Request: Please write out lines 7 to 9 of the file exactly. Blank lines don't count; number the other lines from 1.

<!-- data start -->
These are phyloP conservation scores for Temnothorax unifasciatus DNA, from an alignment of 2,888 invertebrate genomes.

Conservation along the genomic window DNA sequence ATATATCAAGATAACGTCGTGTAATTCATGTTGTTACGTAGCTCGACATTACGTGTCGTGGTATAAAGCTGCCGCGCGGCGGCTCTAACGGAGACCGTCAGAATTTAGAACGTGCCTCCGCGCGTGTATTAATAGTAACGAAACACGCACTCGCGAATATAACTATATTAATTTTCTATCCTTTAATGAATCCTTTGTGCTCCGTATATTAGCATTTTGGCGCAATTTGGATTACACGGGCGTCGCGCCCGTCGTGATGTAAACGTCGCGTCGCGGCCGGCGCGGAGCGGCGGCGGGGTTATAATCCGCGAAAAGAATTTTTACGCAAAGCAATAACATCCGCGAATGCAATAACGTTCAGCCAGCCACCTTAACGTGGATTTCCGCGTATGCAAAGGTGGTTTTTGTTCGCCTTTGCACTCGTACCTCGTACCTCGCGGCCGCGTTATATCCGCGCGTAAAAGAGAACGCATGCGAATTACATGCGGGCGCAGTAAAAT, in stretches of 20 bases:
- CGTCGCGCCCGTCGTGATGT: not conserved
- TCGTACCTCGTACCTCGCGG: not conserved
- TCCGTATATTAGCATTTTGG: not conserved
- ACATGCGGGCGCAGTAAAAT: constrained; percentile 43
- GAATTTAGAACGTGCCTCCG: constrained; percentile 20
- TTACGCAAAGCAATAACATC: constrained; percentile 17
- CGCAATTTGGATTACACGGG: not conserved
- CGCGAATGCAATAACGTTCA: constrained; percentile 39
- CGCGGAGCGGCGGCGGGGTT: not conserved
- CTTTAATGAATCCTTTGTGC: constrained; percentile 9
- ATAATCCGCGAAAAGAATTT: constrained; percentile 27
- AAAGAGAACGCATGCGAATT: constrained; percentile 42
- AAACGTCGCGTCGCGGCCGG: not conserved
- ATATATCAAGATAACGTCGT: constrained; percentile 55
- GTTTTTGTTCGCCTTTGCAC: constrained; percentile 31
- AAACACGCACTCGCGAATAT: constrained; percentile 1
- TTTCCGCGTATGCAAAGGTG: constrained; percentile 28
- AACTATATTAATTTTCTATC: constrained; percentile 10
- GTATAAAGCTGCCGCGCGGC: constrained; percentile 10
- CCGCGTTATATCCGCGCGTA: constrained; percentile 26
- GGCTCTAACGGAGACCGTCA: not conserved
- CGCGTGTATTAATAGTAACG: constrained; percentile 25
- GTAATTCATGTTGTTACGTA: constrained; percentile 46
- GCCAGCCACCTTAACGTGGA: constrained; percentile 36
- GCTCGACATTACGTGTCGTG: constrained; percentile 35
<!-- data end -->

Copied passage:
- GAATTTAGAACGTGCCTCCG: constrained; percentile 20
- TTACGCAAAGCAATAACATC: constrained; percentile 17
- CGCAATTTGGATTACACGGG: not conserved